When Death Occurs

No matter if a death is sudden, or if it something that was a long time coming, the loss of a loved one makes us feel emotional and overwhelmed.  No amount of preparation can fully prepare you for the death of a loved one.  When you are in a heightened emotional state, even the most basic decisions can seem staggering.  The following is a rough guideline of what needs to be done within the first 24 hours after death.

When a death occurs at home:

Northview is available to attend a residence regardless of the hour.  It's important to know that the funeral home cannot transfer an individual until that person's physician, a coroner or other authorized person has made a pronouncement of death.  Some family doctors will attend a residence to make this pronouncement but this is something that must be discussed with your physician in advance of a death at home.  More frequently you will have to notify your local police service who, in turn, will dispatch police to the residence and notify the on-call coroner. Sometimes a pronouncement will be made by a Registered Nurse with an EC (Extended Class) designation.  This may occur when an individual has been enrolled in the E.D.I.T.H. Program (Expected Death in the Home). When a pronouncement is made in this manner it is the physician's responsibility to deliver a completed Medical Certificate of Death (Form 16) to the funeral home thereafter.  When your doctor or a coroner has completed this certificate at a residence it is to be given to the funeral home staff when they arrive to transfer that person's body. 

When a death occurs at a hospital/nursing home/hospice facility:

The staff of a care facility such as a hospital or a nursing home will notify you and the necessary authorities immediately after a death has occurred.  If a funeral home has been provided to the hospital or nursing home, they will be notified at the time of death.  If you are present at the hospital when the funeral director arrives, they will ask a few questions about the deceased’s wishes and set up a time to come into the funeral home to make arrangements. However, if you are not present a funeral director will contact you by telephone to discuss these arrangements.

Informing a Funeral Director:

Once everything has been cleared with the proper authorities, the next call you place should be to the funeral home.  This is when you set a time to meet with a director who will assist in planning a service, completion of necessary documents, transferring that person's body (if not already done), composing a death announcement and choosing a suitable casket, cremation container, urn, burial vault, etc. Funeral directors are here to help and advise you and will work very hard to relieve the stress and logistics involved in funeral planning.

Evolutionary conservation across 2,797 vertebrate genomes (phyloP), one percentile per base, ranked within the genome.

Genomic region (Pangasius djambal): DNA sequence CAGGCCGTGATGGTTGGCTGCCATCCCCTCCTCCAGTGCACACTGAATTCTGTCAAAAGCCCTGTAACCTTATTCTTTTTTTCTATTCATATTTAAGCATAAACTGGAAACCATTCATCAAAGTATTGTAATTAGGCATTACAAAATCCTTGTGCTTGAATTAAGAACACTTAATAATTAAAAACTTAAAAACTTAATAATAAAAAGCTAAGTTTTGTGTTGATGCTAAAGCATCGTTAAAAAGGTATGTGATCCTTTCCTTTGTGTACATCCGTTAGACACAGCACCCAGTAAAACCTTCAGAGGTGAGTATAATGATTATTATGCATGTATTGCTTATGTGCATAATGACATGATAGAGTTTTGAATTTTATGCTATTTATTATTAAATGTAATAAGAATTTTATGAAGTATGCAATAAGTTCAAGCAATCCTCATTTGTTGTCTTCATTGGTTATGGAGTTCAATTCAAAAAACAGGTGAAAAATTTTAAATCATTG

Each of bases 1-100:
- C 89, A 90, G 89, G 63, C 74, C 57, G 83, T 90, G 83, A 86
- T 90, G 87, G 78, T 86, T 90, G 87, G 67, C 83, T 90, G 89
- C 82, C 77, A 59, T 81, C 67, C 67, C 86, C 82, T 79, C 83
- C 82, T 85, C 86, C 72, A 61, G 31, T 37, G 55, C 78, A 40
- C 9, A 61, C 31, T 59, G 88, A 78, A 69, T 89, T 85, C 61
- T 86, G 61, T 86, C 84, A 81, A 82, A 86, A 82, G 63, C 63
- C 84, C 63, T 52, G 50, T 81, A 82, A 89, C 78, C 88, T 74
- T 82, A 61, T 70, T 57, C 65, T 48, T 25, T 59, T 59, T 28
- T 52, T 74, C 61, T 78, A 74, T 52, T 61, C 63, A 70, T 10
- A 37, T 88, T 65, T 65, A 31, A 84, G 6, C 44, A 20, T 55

Meeting a Funeral Director

You should meet with a funeral director within 24 hours of a death to begin to make final arrangements for your loved one. Deciding on these final arrangements may seem like a very daunting task, especially when you are in heightened emotional state.  Our funeral home staff have years of experience dealing with these issues and strive to ensure everything goes as smoothly as possible.

Making Arrangements:

The Funeral Director will gather information required to register the death.  This includes:

  • Full legal name of deceased
  • Complete address of deceased
  • Marital status 
  • Date and place of birth
  • Father’s name, Mother’s name (including maiden name) and place of birth for each parent
  • Name of spouse
  • Occupation or 'Type of Work Done Most of Working Life'
  • Full name and address of executor or next of kin

If no pre-planning has been done, necessary arrangements need to be made for the funeral service. These include:

  • Scheduling the location, date and time of the visitation and funeral service
  • Selecting burial or cremation
  • Choosing a casket, cremation container, urn or burial vault
  • Arranging a cemetery plot
  • Preparing an obituary notice
  • Scheduling transportation arrangements

A funeral director will guide you through all of these steps, using your wants, needs and desires as a foundation to create a service that is appropriate for your family.  From here the funeral services can be personalized.  Did your loved one have a favorite sports team?  What was their favourite type of music?  For what activity was your loved one best known?  Recalling fond memories assists with the grieving process and will help honour the life of your loved one.